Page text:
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Building maintenance is a major activity in most countries. Any reduction in resources applied to building maintenance will have a visible effect on the economy.
Few years ago, a rapid growth of housing construction clearly appears as a part of the country development. The number of modern houses increases and more houses are being constructed. As a result, more maintenance work is required in order to cope with this type of construction.
Due to the growth of housing with the lack of building Standards, more maintenance, rehabilitation, and renovation work have become necessary to ensure the serviceability and safety of the constructed houses. In addition, the existing houses need to be sustained as long as possible. Therefore, ways must be found to reduce the maintenance cost works due to ageing of the buildings while keeping the same quality.
Building maintenance is seriously neglected area of research and study. Few schools of architecture or building include it in their curriculum and only recently has work commenced on the research and development in this subject.
Few building owners regard planned maintenance as a matter for serious concern, and yet cannot afford to allow buildings, old or new, to decay through neglect. As it is clearly impractical and even undesirable to replace building, whether as owners, designers, constructors, or users should take a serious interest in this vast problem of building maintenance.
Maintenance assists retaining economic life of buildings. Moreover, it is a productive activity both at the private and the national levels. At the private level, proper maintenance leads to lower depreciation costs (due to longer economic life) and consequently leads to higher profitability. While at the national level, proper maintenance leads to lower expenditures on replacement. Thus, allowing more expenditure on expansion into new productive investment (Ikhwan, 1996).
The Committee on Building Maintenance in British defined maintenance as: “Building Maintenance is the work undertaken in order to keep, restore or improve every facility, i.e. every part of a building, its services and surrounds to a currently acceptable standard, and to sustain the utility and value of the building”(Mills, 1980).
In addition, maintenance is defined in the British Standards (BS 3811:1974) as “A combination of any action carried out to retain an item in, or restore it to an acceptable condition” (Mills, 1980).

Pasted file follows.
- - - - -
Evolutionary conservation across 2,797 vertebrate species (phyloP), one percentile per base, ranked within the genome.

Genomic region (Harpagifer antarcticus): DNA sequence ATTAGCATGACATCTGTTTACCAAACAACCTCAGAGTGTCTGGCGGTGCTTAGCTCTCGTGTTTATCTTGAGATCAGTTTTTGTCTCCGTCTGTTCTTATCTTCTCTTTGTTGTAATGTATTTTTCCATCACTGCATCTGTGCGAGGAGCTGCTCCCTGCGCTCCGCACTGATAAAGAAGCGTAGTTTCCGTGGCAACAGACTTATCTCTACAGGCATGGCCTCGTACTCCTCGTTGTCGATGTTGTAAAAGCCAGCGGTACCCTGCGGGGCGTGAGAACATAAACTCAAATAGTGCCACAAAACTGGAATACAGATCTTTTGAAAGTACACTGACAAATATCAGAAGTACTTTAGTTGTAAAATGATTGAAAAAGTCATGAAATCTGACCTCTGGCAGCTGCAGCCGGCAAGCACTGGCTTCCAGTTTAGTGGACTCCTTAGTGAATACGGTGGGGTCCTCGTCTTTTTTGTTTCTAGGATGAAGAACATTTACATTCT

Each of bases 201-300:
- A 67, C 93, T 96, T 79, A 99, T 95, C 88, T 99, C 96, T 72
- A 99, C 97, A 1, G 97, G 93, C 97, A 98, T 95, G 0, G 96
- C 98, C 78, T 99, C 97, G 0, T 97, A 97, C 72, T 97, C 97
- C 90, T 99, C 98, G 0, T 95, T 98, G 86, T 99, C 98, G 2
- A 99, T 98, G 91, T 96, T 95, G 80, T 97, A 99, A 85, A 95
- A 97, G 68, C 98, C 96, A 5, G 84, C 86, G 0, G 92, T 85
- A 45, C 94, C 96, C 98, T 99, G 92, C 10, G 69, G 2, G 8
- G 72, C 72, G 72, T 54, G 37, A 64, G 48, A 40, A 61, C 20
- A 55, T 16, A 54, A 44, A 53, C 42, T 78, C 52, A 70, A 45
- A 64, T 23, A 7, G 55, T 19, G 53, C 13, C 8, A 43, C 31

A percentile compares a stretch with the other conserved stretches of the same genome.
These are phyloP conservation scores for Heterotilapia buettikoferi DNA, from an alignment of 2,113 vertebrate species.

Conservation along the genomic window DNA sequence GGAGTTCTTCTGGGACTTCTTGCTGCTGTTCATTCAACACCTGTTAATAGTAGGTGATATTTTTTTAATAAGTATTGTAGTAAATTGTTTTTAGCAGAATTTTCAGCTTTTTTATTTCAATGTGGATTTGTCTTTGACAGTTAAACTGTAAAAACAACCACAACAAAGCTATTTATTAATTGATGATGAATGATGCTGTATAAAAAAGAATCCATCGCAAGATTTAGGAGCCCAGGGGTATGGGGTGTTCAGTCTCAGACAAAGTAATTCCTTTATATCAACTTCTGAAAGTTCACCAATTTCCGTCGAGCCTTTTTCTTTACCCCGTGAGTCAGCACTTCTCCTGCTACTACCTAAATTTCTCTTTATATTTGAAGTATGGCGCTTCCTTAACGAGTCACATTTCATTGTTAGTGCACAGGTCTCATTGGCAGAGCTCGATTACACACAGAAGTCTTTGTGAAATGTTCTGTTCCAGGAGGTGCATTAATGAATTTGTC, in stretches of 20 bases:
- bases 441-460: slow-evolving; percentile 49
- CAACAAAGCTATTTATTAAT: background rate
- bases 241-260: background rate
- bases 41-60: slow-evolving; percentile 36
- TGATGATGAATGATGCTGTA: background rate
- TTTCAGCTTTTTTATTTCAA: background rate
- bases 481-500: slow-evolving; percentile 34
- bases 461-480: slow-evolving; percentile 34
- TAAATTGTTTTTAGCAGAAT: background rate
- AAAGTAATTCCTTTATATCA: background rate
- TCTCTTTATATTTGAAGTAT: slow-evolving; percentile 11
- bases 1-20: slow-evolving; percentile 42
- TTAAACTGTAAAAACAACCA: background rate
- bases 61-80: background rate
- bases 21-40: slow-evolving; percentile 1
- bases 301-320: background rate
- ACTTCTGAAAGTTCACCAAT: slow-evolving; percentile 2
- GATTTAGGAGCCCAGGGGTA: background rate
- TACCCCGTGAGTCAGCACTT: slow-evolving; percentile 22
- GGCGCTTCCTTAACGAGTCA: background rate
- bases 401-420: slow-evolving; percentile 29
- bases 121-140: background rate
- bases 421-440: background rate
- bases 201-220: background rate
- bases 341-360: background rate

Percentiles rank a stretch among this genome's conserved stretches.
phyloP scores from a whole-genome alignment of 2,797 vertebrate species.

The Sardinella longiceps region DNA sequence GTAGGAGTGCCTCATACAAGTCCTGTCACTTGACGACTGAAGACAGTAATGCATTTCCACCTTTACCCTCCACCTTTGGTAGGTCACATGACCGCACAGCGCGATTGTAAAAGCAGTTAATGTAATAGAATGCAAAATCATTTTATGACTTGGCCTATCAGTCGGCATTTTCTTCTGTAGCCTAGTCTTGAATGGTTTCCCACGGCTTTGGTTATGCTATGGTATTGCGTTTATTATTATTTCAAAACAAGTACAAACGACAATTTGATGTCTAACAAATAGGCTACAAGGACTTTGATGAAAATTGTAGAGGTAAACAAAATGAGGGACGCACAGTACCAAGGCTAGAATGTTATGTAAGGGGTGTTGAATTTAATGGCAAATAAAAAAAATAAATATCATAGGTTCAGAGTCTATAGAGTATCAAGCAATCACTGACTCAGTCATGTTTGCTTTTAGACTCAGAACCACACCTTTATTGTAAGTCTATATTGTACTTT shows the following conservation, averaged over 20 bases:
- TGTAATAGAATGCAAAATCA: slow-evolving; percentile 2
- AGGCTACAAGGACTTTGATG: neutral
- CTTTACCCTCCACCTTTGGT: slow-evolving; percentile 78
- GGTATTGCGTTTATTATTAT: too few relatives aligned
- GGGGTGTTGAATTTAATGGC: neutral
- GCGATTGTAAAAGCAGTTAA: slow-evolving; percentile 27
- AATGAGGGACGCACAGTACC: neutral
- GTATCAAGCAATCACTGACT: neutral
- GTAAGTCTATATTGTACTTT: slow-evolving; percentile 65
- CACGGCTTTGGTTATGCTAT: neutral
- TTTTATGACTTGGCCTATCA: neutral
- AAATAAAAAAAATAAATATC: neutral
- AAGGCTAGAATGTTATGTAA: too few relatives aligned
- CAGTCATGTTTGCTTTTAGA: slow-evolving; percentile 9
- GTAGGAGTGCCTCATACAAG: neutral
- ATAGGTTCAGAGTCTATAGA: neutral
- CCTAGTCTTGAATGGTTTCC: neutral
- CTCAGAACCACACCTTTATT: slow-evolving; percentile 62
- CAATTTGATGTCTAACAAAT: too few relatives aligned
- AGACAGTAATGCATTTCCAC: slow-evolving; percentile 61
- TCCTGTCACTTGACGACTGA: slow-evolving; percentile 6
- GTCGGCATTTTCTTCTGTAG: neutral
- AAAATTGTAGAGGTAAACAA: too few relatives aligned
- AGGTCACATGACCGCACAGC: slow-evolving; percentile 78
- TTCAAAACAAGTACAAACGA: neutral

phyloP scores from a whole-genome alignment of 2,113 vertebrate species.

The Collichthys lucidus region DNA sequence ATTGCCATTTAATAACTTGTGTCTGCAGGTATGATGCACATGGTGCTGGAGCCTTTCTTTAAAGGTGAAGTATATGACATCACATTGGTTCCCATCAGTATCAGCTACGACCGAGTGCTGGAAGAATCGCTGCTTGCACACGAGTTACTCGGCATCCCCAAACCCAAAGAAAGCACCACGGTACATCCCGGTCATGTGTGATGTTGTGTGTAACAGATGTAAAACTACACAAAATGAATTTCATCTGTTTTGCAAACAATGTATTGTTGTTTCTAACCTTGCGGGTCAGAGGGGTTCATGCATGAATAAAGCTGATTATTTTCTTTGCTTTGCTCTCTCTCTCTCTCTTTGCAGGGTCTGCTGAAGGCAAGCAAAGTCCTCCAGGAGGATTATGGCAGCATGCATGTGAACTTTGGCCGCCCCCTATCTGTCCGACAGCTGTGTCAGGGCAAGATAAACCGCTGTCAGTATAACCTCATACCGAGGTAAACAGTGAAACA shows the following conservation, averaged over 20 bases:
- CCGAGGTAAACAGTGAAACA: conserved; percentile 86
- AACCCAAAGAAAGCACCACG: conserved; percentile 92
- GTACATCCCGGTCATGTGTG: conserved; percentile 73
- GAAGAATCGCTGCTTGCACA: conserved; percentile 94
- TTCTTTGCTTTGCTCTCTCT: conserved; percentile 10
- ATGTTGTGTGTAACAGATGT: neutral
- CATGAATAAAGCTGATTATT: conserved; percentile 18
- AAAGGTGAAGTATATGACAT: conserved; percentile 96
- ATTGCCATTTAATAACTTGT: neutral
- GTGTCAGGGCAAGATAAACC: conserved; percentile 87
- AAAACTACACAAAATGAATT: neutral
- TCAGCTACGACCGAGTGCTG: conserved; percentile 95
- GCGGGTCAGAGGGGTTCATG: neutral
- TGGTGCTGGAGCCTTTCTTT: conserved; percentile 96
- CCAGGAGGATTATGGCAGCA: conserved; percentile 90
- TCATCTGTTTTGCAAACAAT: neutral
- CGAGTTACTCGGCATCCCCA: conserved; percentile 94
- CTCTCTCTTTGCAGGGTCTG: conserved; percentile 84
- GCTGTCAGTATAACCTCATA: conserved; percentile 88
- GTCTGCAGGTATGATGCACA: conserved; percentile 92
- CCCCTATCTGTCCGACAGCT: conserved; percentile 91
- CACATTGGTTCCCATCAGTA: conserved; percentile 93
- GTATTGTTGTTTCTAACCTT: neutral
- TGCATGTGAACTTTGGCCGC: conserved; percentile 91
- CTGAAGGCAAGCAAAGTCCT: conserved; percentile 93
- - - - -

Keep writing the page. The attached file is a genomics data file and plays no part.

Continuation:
A more functional definition is that “Maintenance is synonymous with controlling the condition of a building so that its pattern lies within specified regions”. (Shear, 1983)
Moreover, building maintenance cost can be defined as the cost of any actions carried out to retain an item in, or restore it to an acceptable condition but excluding any improvements other than those necessitated by inability to replace obsolete materials or components (Seeley, 1976).
The objectives of building maintenance are therefore (Alner and Fellows, 1990):
Maintenance can be done in different stages. Each stage will have different characteristics. Liska defined those stages as follows:
The main objectives of this research are as follows:
The research commenced by reviewing and analyzing the relevant literature. Then, it gives an overview of the building maintenance cost concepts. Also, the factors affecting the building maintenance cost are explained. In addition, some maintenance management approaches that aim to reduce the maintenance costs of existing building are highlighted.
The British Former Minister of Public Building and Works recognized the importance of research in various aspects of building maintenance when he established the committee on building maintenance in 1965. In the three decades after World War II, research in the field was mainly directed at properties of materials and few of the results were actually implemented. Therefore, the relationship between design, maintenance, execution of maintenance, economic significance of maintenance, and the actual performance of the materials and components under varying condition should be considered (Al-Shiha, 1993).
In the early nineties, Neely developed data bases of takes that cover all maintenance work required over the building. The data bases include the entire component that could be found in buildings constructed by private industry and government agencies. The results of Neely identification include:
In the early nineties, researcher notes the heavy need to conduct such types of studies. Moreover, many researchers did specific studies related to their countries.
In 1993, Al-Shiha conducted a research discussing the effect of faulty design and construction factors on building maintenance. As a result, the most severe factors which affect the maintenance works and causes the high maintenance cost are determined as: inadequate structural design such as foundation, hiring unqualified designers, not complying with specification, not relating exterior materials selection to climate conditions, inadequate waterproofing and drainage, unqualified workplace, inability to read the dawning’s.
The criteria affecting the priority rating of public building maintenance works were studied by Al-Majed in the late nineties. Twenty three criteria were identified (i.e. Function of the building, location, initial cost… etc.). These criteria were classified into two major groups as follows:
Iqhwan in the early nineties proposed some concrete measures that can lead to the improvement of maintenance status in Saudi Arabia along the following dimension:
These measures are
In conclusion, many researchers highlighted the importance of maintenance.